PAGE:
Depth Study 2a: Roles of Key Groups in Ancient Egypt

Depth Study 2a: Roles of Key Groups in Ancient Egypt

Roles of key groups in the ancient society, including the influence of law and religion

  • outline how the ancient society was organised and governed including the roles of law and religion
  • describe the roles of appropriate key groups in the ancient society, eg the ruling elite, the nobility, citizens, bureaucracy, women and slaves
  • describe the everyday life of men, women and children in the ancient society

Ancient Egyptian society was highly stratified, however, it can be fundamentally divided into two principal groups: the elites and the non-elites. The elites represented only a very small minority of the population whilst the bulk of Egyptian society was comprised of the non-elites. These two principal groups can then be further divided into a number of distinct social groups and roles.

The Pharaoh

At the top of the social hierarchy was the Pharaoh; the king and sole ruler of the Egyptian populace and owner of all resources of the land. The office of kingship was believed to be divine and the king functioned as a mediator between the realm of the gods and the realm of the living. Thus, one of the primary responsibilities of the Pharaoh was to retain the favour of the gods and maintain order and balance on earth.


Below the Pharaoh sat the government officials. These individuals were members of the elite class and their role was to assist the king in overseeing matters of the state. The most powerful of these officials were the two Viziers. The Viziers essentially functioned as the king’s prime ministers and the country’s supreme judge in charge of all matters of the state. Under the Viziers were the officials whose complex administrative titles illustrate the vast array of departments which formed the Egyptian government. Government officials had various administrative and managerial roles and responsibilities, including managing the state treasury and granaries, managing the provinces and collecting taxes.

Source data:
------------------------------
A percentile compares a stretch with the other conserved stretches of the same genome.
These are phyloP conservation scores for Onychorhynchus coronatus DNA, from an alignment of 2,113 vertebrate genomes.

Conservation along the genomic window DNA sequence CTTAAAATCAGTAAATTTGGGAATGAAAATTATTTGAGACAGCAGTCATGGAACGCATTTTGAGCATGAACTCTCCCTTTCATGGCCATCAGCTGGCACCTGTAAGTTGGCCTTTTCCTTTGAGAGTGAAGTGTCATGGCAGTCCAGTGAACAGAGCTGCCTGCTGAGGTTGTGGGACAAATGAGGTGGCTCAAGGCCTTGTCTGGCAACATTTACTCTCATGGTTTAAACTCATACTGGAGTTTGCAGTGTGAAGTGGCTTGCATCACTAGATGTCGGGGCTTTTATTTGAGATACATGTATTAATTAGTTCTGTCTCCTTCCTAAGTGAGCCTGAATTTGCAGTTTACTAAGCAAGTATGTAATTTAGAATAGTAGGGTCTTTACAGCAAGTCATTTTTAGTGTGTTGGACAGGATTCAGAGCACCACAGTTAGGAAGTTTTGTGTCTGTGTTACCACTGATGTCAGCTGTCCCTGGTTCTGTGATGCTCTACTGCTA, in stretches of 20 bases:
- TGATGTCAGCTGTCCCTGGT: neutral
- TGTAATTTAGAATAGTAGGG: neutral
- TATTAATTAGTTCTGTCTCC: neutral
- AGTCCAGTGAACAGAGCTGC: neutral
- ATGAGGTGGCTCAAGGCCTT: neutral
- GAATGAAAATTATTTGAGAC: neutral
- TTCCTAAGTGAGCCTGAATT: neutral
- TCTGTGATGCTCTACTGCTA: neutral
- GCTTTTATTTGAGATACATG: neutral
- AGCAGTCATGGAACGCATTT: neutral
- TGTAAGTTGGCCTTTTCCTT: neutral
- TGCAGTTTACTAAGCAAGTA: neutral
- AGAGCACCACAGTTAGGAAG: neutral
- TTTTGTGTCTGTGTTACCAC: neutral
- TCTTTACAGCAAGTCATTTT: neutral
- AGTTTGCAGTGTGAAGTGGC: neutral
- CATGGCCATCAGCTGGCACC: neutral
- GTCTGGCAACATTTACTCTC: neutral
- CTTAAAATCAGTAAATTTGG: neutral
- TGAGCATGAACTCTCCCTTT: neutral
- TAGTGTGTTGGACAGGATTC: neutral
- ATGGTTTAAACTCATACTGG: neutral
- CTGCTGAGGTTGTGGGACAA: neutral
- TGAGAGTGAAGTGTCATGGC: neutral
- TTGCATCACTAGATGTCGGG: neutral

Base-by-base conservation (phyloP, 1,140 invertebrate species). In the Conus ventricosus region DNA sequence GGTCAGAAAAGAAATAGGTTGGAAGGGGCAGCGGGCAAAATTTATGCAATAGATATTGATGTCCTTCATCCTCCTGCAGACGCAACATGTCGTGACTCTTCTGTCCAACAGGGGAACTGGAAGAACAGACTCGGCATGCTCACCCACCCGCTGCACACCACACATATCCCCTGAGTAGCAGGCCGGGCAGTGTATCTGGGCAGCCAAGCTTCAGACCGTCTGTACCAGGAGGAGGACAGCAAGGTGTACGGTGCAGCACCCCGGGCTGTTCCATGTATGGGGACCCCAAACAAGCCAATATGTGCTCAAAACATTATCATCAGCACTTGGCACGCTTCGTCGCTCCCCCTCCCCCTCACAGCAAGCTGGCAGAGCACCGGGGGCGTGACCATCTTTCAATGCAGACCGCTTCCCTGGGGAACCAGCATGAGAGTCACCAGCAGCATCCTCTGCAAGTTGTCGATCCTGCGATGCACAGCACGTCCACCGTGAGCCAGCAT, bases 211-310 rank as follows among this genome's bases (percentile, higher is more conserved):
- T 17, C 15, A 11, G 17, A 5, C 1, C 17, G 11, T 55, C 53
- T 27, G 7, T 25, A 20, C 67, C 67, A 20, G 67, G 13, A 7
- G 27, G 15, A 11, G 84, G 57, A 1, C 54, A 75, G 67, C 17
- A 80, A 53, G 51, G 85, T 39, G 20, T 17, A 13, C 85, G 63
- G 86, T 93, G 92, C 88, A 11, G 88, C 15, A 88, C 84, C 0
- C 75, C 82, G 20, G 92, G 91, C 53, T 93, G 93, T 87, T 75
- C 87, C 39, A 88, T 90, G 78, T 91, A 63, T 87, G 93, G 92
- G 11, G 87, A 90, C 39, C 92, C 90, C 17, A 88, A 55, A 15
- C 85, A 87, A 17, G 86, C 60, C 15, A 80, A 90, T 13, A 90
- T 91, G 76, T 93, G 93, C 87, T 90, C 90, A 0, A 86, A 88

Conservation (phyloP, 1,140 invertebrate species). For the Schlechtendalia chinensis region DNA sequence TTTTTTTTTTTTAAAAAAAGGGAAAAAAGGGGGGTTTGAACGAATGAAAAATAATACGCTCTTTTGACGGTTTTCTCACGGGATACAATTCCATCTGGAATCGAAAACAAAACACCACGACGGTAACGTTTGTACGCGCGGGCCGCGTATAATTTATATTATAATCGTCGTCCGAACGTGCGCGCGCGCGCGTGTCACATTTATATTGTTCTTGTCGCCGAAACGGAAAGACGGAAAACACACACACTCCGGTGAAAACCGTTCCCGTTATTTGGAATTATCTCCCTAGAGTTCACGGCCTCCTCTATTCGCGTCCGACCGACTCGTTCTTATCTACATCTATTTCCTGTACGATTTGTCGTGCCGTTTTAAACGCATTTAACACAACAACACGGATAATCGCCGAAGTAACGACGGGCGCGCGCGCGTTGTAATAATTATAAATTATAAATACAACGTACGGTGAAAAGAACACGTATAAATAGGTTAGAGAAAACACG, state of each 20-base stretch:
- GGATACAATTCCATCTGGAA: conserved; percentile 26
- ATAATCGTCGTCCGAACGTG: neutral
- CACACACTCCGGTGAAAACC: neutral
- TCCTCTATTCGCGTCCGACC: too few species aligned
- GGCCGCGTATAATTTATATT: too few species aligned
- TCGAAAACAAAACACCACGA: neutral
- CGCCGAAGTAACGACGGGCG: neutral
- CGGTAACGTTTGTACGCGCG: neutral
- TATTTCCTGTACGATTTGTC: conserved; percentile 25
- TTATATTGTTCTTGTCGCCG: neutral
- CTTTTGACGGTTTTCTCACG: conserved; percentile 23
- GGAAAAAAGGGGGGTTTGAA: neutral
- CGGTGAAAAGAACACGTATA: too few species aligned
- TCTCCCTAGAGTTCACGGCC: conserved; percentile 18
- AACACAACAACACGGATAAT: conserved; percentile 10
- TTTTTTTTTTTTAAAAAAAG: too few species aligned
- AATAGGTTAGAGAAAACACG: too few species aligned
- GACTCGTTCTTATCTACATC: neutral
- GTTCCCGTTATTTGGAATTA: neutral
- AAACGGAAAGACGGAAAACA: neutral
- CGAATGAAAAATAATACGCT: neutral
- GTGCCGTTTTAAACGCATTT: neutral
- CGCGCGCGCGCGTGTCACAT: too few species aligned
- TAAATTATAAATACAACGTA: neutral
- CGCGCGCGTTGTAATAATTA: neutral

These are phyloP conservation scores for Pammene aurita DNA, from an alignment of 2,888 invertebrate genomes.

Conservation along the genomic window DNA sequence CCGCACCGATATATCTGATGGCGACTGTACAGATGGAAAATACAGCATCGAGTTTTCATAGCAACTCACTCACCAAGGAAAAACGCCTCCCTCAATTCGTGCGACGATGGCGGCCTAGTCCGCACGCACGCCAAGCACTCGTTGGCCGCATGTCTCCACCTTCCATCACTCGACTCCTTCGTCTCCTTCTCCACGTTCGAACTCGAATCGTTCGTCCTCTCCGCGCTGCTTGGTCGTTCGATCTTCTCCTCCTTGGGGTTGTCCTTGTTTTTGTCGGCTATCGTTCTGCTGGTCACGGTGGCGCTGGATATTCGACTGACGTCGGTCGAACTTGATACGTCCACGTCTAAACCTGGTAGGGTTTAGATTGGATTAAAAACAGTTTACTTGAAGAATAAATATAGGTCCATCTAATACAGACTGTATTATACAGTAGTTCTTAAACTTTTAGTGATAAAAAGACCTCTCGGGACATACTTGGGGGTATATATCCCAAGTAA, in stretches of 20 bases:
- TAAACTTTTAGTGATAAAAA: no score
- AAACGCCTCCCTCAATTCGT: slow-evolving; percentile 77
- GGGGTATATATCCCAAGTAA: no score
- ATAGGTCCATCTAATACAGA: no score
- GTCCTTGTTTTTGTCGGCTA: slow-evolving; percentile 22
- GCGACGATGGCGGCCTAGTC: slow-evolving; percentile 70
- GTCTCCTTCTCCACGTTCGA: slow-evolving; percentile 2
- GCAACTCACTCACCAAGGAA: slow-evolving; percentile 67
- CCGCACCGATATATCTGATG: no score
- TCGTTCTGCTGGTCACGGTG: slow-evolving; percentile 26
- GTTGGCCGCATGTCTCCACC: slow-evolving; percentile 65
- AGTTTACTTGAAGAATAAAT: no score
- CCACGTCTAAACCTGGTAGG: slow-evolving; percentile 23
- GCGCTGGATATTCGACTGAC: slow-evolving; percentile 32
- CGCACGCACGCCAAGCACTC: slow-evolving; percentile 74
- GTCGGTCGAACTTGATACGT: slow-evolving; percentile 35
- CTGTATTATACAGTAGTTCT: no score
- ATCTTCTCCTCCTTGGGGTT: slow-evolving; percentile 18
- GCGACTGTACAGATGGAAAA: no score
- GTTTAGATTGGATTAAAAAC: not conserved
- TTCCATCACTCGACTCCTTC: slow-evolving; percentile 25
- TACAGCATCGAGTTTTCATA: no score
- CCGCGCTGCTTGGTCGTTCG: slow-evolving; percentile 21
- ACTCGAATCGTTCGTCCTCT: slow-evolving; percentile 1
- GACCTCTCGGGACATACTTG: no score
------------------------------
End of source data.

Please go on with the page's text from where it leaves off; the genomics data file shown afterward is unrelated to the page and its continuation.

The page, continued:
Next are the priests, who like the government officials, were also sought from the elite class. Priests were typically divided into two main groups: the hem netjer (servant of the god) and the wab-priest (the pure one). The primary roles and responsibilities of the priests were to carry out daily temple rituals on behalf of the king, officiate festivals and manage the temple estates, workshops, storerooms and resources.

Scribes (sesh) were also part of the elites and were seen as having one of the most important roles within Egyptian society. These small group of literate individuals were central to the functioning of the centralised administration as they were responsible for record-keeping, writing new documents and copying and recording texts for future generations.Rectangular wooden scribal palette

Rectangular Wooden Scribal Palette EA5513 British Museum


In contrast to the elites, the non-elite classes who constituted the majority of the Egyptian population. Skilled craftsman and merchants constitute the 'middle classes' of ancient Egyptian society. The vast array of wall paintings in tombs that depict scenes of industry and daily life, as well as archaeological evidence from dwelling sites, it is apparent that there was a diverse range of professions within ancient Egyptian society. Each of these were governed by their own hierarchy of overseers consisting of highly skilled craftsmen working in royal, temple and state workshops.

At the bottom of the Egyptian social hierarchy were the masses of the population, who were primarily farmers. These individuals were typically employed to work on government building projects, cultivated royal or noble land or worked on the estates belonging to members of higher social classes.


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